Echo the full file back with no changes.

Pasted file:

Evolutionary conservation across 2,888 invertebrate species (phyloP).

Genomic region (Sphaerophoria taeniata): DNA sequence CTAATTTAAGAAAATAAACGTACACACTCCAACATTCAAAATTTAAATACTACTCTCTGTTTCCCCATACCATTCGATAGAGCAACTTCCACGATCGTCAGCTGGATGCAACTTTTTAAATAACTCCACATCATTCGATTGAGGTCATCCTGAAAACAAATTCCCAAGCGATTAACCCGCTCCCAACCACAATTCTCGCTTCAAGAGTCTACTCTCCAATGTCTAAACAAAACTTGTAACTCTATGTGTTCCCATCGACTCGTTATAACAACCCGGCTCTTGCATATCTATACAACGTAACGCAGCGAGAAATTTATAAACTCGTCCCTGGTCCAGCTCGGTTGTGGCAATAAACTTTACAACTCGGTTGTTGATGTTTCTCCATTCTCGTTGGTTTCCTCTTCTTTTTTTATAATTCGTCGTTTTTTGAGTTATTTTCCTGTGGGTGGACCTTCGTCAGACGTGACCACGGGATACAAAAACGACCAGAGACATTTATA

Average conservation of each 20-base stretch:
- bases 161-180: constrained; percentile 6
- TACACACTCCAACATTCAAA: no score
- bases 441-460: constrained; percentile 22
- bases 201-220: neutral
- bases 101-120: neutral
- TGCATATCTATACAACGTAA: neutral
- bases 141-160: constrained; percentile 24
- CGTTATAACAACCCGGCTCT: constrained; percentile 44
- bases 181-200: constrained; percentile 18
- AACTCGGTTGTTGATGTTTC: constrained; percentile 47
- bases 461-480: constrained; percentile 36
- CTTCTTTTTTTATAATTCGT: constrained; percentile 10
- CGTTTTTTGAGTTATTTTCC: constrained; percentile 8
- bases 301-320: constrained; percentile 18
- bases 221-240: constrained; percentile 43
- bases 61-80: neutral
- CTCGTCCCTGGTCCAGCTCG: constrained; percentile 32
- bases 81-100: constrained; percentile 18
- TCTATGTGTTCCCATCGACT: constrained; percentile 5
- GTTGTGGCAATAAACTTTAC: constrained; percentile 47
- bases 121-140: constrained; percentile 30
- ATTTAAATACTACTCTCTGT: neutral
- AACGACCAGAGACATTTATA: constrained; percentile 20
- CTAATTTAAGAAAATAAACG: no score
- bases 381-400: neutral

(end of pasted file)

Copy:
Evolutionary conservation across 2,888 invertebrate species (phyloP).

Genomic region (Sphaerophoria taeniata): DNA sequence CTAATTTAAGAAAATAAACGTACACACTCCAACATTCAAAATTTAAATACTACTCTCTGTTTCCCCATACCATTCGATAGAGCAACTTCCACGATCGTCAGCTGGATGCAACTTTTTAAATAACTCCACATCATTCGATTGAGGTCATCCTGAAAACAAATTCCCAAGCGATTAACCCGCTCCCAACCACAATTCTCGCTTCAAGAGTCTACTCTCCAATGTCTAAACAAAACTTGTAACTCTATGTGTTCCCATCGACTCGTTATAACAACCCGGCTCTTGCATATCTATACAACGTAACGCAGCGAGAAATTTATAAACTCGTCCCTGGTCCAGCTCGGTTGTGGCAATAAACTTTACAACTCGGTTGTTGATGTTTCTCCATTCTCGTTGGTTTCCTCTTCTTTTTTTATAATTCGTCGTTTTTTGAGTTATTTTCCTGTGGGTGGACCTTCGTCAGACGTGACCACGGGATACAAAAACGACCAGAGACATTTATA

Average conservation of each 20-base stretch:
- bases 161-180: constrained; percentile 6
- TACACACTCCAACATTCAAA: no score
- bases 441-460: constrained; percentile 22
- bases 201-220: neutral
- bases 101-120: neutral
- TGCATATCTATACAACGTAA: neutral
- bases 141-160: constrained; percentile 24
- CGTTATAACAACCCGGCTCT: constrained; percentile 44
- bases 181-200: constrained; percentile 18
- AACTCGGTTGTTGATGTTTC: constrained; percentile 47
- bases 461-480: constrained; percentile 36
- CTTCTTTTTTTATAATTCGT: constrained; percentile 10
- CGTTTTTTGAGTTATTTTCC: constrained; percentile 8
- bases 301-320: constrained; percentile 18
- bases 221-240: constrained; percentile 43
- bases 61-80: neutral
- CTCGTCCCTGGTCCAGCTCG: constrained; percentile 32
- bases 81-100: constrained; percentile 18
- TCTATGTGTTCCCATCGACT: constrained; percentile 5
- GTTGTGGCAATAAACTTTAC: constrained; percentile 47
- bases 121-140: constrained; percentile 30
- ATTTAAATACTACTCTCTGT: neutral
- AACGACCAGAGACATTTATA: constrained; percentile 20
- CTAATTTAAGAAAATAAACG: no score
- bases 381-400: neutral